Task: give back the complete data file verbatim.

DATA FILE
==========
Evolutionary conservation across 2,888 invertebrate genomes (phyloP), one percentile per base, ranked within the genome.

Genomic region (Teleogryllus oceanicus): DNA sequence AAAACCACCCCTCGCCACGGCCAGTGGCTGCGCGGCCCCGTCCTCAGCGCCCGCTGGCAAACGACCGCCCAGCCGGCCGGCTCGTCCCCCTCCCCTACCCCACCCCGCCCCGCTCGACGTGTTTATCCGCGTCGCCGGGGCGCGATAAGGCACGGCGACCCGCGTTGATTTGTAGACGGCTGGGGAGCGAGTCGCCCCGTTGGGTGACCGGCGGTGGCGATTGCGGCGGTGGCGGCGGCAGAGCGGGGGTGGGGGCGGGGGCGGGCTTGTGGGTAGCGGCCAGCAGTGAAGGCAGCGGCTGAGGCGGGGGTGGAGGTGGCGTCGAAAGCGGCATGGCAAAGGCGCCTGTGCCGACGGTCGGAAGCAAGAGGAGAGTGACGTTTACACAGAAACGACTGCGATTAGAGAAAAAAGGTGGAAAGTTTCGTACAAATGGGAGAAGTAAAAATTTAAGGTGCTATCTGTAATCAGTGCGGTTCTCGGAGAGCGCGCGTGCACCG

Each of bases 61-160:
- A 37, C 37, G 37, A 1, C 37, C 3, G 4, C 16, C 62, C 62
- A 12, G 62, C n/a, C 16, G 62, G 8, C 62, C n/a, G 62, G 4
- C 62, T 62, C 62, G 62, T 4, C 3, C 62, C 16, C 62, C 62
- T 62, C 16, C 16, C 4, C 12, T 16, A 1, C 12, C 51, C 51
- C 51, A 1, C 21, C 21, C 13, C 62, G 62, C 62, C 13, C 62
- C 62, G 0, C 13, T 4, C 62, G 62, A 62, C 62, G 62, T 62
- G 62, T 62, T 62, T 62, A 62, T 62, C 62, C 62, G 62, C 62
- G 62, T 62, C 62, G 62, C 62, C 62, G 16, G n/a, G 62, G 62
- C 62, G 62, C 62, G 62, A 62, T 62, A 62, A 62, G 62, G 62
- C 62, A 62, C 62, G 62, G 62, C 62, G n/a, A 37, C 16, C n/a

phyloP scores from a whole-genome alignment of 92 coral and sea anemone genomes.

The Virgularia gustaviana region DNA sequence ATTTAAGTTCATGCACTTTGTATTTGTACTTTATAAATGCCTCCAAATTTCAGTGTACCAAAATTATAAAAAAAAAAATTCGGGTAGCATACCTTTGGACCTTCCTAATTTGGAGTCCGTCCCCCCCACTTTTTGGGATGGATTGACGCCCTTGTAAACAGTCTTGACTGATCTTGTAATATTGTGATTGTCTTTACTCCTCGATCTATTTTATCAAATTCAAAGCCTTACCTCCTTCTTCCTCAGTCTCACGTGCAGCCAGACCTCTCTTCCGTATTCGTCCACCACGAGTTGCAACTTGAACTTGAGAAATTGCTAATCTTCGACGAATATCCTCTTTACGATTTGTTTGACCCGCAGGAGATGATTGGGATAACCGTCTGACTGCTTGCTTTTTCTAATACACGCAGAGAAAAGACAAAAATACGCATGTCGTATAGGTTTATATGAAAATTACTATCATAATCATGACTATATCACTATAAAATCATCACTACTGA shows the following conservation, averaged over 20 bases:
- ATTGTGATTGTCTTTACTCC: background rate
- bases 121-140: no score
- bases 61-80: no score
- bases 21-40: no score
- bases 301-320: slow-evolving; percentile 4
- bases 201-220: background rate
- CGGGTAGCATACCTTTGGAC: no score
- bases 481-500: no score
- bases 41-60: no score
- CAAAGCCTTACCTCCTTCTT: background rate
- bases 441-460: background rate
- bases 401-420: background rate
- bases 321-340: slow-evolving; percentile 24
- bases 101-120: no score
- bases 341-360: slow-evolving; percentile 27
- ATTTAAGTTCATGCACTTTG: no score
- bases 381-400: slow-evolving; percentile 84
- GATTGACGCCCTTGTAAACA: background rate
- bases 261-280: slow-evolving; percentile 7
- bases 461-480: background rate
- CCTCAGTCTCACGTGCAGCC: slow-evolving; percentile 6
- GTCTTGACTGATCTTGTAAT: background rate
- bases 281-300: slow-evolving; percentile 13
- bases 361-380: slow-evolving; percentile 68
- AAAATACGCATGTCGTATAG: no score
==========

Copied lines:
Evolutionary conservation across 2,888 invertebrate genomes (phyloP), one percentile per base, ranked within the genome.

Genomic region (Teleogryllus oceanicus): DNA sequence AAAACCACCCCTCGCCACGGCCAGTGGCTGCGCGGCCCCGTCCTCAGCGCCCGCTGGCAAACGACCGCCCAGCCGGCCGGCTCGTCCCCCTCCCCTACCCCACCCCGCCCCGCTCGACGTGTTTATCCGCGTCGCCGGGGCGCGATAAGGCACGGCGACCCGCGTTGATTTGTAGACGGCTGGGGAGCGAGTCGCCCCGTTGGGTGACCGGCGGTGGCGATTGCGGCGGTGGCGGCGGCAGAGCGGGGGTGGGGGCGGGGGCGGGCTTGTGGGTAGCGGCCAGCAGTGAAGGCAGCGGCTGAGGCGGGGGTGGAGGTGGCGTCGAAAGCGGCATGGCAAAGGCGCCTGTGCCGACGGTCGGAAGCAAGAGGAGAGTGACGTTTACACAGAAACGACTGCGATTAGAGAAAAAAGGTGGAAAGTTTCGTACAAATGGGAGAAGTAAAAATTTAAGGTGCTATCTGTAATCAGTGCGGTTCTCGGAGAGCGCGCGTGCACCG

Each of bases 61-160:
- A 37, C 37, G 37, A 1, C 37, C 3, G 4, C 16, C 62, C 62
- A 12, G 62, C n/a, C 16, G 62, G 8, C 62, C n/a, G 62, G 4
- C 62, T 62, C 62, G 62, T 4, C 3, C 62, C 16, C 62, C 62
- T 62, C 16, C 16, C 4, C 12, T 16, A 1, C 12, C 51, C 51
- C 51, A 1, C 21, C 21, C 13, C 62, G 62, C 62, C 13, C 62
- C 62, G 0, C 13, T 4, C 62, G 62, A 62, C 62, G 62, T 62
- G 62, T 62, T 62, T 62, A 62, T 62, C 62, C 62, G 62, C 62
- G 62, T 62, C 62, G 62, C 62, C 62, G 16, G n/a, G 62, G 62
- C 62, G 62, C 62, G 62, A 62, T 62, A 62, A 62, G 62, G 62
- C 62, A 62, C 62, G 62, G 62, C 62, G n/a, A 37, C 16, C n/a

phyloP scores from a whole-genome alignment of 92 coral and sea anemone genomes.

The Virgularia gustaviana region DNA sequence ATTTAAGTTCATGCACTTTGTATTTGTACTTTATAAATGCCTCCAAATTTCAGTGTACCAAAATTATAAAAAAAAAAATTCGGGTAGCATACCTTTGGACCTTCCTAATTTGGAGTCCGTCCCCCCCACTTTTTGGGATGGATTGACGCCCTTGTAAACAGTCTTGACTGATCTTGTAATATTGTGATTGTCTTTACTCCTCGATCTATTTTATCAAATTCAAAGCCTTACCTCCTTCTTCCTCAGTCTCACGTGCAGCCAGACCTCTCTTCCGTATTCGTCCACCACGAGTTGCAACTTGAACTTGAGAAATTGCTAATCTTCGACGAATATCCTCTTTACGATTTGTTTGACCCGCAGGAGATGATTGGGATAACCGTCTGACTGCTTGCTTTTTCTAATACACGCAGAGAAAAGACAAAAATACGCATGTCGTATAGGTTTATATGAAAATTACTATCATAATCATGACTATATCACTATAAAATCATCACTACTGA shows the following conservation, averaged over 20 bases:
- ATTGTGATTGTCTTTACTCC: background rate
- bases 121-140: no score
- bases 61-80: no score
- bases 21-40: no score
- bases 301-320: slow-evolving; percentile 4
- bases 201-220: background rate
- CGGGTAGCATACCTTTGGAC: no score
- bases 481-500: no score
- bases 41-60: no score
- CAAAGCCTTACCTCCTTCTT: background rate
- bases 441-460: background rate
- bases 401-420: background rate
- bases 321-340: slow-evolving; percentile 24
- bases 101-120: no score
- bases 341-360: slow-evolving; percentile 27
- ATTTAAGTTCATGCACTTTG: no score
- bases 381-400: slow-evolving; percentile 84
- GATTGACGCCCTTGTAAACA: background rate
- bases 261-280: slow-evolving; percentile 7
- bases 461-480: background rate
- CCTCAGTCTCACGTGCAGCC: slow-evolving; percentile 6
- GTCTTGACTGATCTTGTAAT: background rate
- bases 281-300: slow-evolving; percentile 13
- bases 361-380: slow-evolving; percentile 68
- AAAATACGCATGTCGTATAG: no score